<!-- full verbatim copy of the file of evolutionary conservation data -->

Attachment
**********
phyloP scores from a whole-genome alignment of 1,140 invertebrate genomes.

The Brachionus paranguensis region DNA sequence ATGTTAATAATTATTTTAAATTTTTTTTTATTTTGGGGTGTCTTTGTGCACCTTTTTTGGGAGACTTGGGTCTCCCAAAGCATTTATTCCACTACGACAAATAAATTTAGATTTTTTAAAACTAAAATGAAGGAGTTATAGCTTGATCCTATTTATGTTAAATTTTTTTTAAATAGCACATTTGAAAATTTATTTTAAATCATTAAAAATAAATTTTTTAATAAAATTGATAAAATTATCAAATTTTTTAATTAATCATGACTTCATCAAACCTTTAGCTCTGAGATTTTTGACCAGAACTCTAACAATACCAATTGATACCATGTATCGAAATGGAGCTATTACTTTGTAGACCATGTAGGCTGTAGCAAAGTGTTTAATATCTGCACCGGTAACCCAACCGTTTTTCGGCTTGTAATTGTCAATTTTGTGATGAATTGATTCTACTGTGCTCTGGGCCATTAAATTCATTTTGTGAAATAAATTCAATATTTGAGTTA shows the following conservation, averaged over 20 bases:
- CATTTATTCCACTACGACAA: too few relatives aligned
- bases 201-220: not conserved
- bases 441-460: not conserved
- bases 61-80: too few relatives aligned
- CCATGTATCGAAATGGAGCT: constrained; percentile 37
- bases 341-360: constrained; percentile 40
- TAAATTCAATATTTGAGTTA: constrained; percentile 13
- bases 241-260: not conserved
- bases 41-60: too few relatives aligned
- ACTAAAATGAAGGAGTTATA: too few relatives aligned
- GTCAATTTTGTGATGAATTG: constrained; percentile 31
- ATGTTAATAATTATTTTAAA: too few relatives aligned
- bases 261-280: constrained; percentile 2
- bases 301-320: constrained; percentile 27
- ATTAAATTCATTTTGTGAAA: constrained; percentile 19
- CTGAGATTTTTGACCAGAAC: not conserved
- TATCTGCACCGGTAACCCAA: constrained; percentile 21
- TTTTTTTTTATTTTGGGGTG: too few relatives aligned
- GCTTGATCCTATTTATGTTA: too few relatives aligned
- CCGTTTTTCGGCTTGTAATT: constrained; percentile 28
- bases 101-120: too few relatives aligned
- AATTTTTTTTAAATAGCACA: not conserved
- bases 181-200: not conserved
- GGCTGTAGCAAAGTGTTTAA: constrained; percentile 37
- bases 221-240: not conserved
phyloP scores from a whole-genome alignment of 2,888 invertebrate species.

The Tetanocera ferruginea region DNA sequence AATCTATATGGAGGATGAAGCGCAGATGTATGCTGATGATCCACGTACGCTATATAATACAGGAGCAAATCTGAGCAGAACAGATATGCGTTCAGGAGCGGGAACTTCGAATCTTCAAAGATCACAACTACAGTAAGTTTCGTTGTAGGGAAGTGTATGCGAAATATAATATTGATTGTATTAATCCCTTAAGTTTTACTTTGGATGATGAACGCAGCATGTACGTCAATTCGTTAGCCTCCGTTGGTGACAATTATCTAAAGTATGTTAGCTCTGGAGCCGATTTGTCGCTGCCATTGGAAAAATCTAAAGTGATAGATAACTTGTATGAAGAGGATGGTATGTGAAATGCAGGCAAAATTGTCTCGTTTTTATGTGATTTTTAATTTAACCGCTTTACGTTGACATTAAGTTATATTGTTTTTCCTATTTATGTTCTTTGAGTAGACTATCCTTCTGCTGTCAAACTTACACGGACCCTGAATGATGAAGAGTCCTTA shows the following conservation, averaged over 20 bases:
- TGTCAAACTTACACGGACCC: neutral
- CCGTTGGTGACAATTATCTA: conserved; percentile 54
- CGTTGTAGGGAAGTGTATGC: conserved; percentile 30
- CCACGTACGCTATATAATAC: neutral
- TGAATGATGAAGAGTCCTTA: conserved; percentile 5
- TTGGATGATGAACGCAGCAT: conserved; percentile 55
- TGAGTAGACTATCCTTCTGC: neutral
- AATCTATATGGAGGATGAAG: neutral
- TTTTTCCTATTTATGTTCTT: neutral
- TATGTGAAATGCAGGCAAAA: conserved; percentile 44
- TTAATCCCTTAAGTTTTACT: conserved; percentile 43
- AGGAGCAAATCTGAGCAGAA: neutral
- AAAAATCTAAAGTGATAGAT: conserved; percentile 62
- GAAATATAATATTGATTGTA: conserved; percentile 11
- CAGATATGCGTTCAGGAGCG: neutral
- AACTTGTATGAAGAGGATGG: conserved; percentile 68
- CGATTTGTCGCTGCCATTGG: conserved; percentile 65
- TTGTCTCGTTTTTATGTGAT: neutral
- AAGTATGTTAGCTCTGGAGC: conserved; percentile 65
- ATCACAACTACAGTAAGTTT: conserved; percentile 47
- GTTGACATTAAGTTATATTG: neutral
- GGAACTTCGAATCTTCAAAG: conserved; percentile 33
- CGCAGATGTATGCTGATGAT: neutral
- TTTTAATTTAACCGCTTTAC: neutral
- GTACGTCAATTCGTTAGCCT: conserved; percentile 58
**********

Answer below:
phyloP scores from a whole-genome alignment of 1,140 invertebrate genomes.

The Brachionus paranguensis region DNA sequence ATGTTAATAATTATTTTAAATTTTTTTTTATTTTGGGGTGTCTTTGTGCACCTTTTTTGGGAGACTTGGGTCTCCCAAAGCATTTATTCCACTACGACAAATAAATTTAGATTTTTTAAAACTAAAATGAAGGAGTTATAGCTTGATCCTATTTATGTTAAATTTTTTTTAAATAGCACATTTGAAAATTTATTTTAAATCATTAAAAATAAATTTTTTAATAAAATTGATAAAATTATCAAATTTTTTAATTAATCATGACTTCATCAAACCTTTAGCTCTGAGATTTTTGACCAGAACTCTAACAATACCAATTGATACCATGTATCGAAATGGAGCTATTACTTTGTAGACCATGTAGGCTGTAGCAAAGTGTTTAATATCTGCACCGGTAACCCAACCGTTTTTCGGCTTGTAATTGTCAATTTTGTGATGAATTGATTCTACTGTGCTCTGGGCCATTAAATTCATTTTGTGAAATAAATTCAATATTTGAGTTA shows the following conservation, averaged over 20 bases:
- CATTTATTCCACTACGACAA: too few relatives aligned
- bases 201-220: not conserved
- bases 441-460: not conserved
- bases 61-80: too few relatives aligned
- CCATGTATCGAAATGGAGCT: constrained; percentile 37
- bases 341-360: constrained; percentile 40
- TAAATTCAATATTTGAGTTA: constrained; percentile 13
- bases 241-260: not conserved
- bases 41-60: too few relatives aligned
- ACTAAAATGAAGGAGTTATA: too few relatives aligned
- GTCAATTTTGTGATGAATTG: constrained; percentile 31
- ATGTTAATAATTATTTTAAA: too few relatives aligned
- bases 261-280: constrained; percentile 2
- bases 301-320: constrained; percentile 27
- ATTAAATTCATTTTGTGAAA: constrained; percentile 19
- CTGAGATTTTTGACCAGAAC: not conserved
- TATCTGCACCGGTAACCCAA: constrained; percentile 21
- TTTTTTTTTATTTTGGGGTG: too few relatives aligned
- GCTTGATCCTATTTATGTTA: too few relatives aligned
- CCGTTTTTCGGCTTGTAATT: constrained; percentile 28
- bases 101-120: too few relatives aligned
- AATTTTTTTTAAATAGCACA: not conserved
- bases 181-200: not conserved
- GGCTGTAGCAAAGTGTTTAA: constrained; percentile 37
- bases 221-240: not conserved
phyloP scores from a whole-genome alignment of 2,888 invertebrate species.

The Tetanocera ferruginea region DNA sequence AATCTATATGGAGGATGAAGCGCAGATGTATGCTGATGATCCACGTACGCTATATAATACAGGAGCAAATCTGAGCAGAACAGATATGCGTTCAGGAGCGGGAACTTCGAATCTTCAAAGATCACAACTACAGTAAGTTTCGTTGTAGGGAAGTGTATGCGAAATATAATATTGATTGTATTAATCCCTTAAGTTTTACTTTGGATGATGAACGCAGCATGTACGTCAATTCGTTAGCCTCCGTTGGTGACAATTATCTAAAGTATGTTAGCTCTGGAGCCGATTTGTCGCTGCCATTGGAAAAATCTAAAGTGATAGATAACTTGTATGAAGAGGATGGTATGTGAAATGCAGGCAAAATTGTCTCGTTTTTATGTGATTTTTAATTTAACCGCTTTACGTTGACATTAAGTTATATTGTTTTTCCTATTTATGTTCTTTGAGTAGACTATCCTTCTGCTGTCAAACTTACACGGACCCTGAATGATGAAGAGTCCTTA shows the following conservation, averaged over 20 bases:
- TGTCAAACTTACACGGACCC: neutral
- CCGTTGGTGACAATTATCTA: conserved; percentile 54
- CGTTGTAGGGAAGTGTATGC: conserved; percentile 30
- CCACGTACGCTATATAATAC: neutral
- TGAATGATGAAGAGTCCTTA: conserved; percentile 5
- TTGGATGATGAACGCAGCAT: conserved; percentile 55
- TGAGTAGACTATCCTTCTGC: neutral
- AATCTATATGGAGGATGAAG: neutral
- TTTTTCCTATTTATGTTCTT: neutral
- TATGTGAAATGCAGGCAAAA: conserved; percentile 44
- TTAATCCCTTAAGTTTTACT: conserved; percentile 43
- AGGAGCAAATCTGAGCAGAA: neutral
- AAAAATCTAAAGTGATAGAT: conserved; percentile 62
- GAAATATAATATTGATTGTA: conserved; percentile 11
- CAGATATGCGTTCAGGAGCG: neutral
- AACTTGTATGAAGAGGATGG: conserved; percentile 68
- CGATTTGTCGCTGCCATTGG: conserved; percentile 65
- TTGTCTCGTTTTTATGTGAT: neutral
- AAGTATGTTAGCTCTGGAGC: conserved; percentile 65
- ATCACAACTACAGTAAGTTT: conserved; percentile 47
- GTTGACATTAAGTTATATTG: neutral
- GGAACTTCGAATCTTCAAAG: conserved; percentile 33
- CGCAGATGTATGCTGATGAT: neutral
- TTTTAATTTAACCGCTTTAC: neutral
- GTACGTCAATTCGTTAGCCT: conserved; percentile 58